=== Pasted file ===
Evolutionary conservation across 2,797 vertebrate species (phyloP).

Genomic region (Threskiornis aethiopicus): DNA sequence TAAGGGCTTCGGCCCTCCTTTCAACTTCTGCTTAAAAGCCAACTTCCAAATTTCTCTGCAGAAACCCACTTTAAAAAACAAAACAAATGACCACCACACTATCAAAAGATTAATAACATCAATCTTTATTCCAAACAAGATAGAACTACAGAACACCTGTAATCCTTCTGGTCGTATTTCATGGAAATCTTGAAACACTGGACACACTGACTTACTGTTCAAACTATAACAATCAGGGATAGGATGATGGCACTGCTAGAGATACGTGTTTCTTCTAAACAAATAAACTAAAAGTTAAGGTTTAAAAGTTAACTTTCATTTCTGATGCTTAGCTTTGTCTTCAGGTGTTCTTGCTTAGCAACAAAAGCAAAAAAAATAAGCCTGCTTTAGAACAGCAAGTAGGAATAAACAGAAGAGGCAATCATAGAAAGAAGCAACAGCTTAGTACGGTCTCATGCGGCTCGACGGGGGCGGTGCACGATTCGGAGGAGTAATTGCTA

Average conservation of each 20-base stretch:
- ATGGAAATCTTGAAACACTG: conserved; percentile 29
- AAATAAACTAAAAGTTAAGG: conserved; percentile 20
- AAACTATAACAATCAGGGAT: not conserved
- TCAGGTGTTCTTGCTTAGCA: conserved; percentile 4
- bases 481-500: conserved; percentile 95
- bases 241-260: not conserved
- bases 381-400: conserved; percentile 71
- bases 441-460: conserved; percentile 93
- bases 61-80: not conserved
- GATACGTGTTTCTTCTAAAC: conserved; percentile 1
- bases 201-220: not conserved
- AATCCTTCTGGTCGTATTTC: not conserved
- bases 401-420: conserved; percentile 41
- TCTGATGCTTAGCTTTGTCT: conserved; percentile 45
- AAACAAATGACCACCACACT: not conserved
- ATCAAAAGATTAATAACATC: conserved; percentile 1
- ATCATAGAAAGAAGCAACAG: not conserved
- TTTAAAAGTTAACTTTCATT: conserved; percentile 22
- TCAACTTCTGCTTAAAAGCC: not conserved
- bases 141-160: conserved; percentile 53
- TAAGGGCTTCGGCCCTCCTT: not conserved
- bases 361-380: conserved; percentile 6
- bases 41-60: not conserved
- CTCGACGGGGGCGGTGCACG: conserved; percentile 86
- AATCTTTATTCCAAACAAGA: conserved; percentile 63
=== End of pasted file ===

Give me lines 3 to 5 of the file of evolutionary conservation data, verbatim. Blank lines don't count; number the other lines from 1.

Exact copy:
Average conservation of each 20-base stretch:
- ATGGAAATCTTGAAACACTG: conserved; percentile 29
- AAATAAACTAAAAGTTAAGG: conserved; percentile 20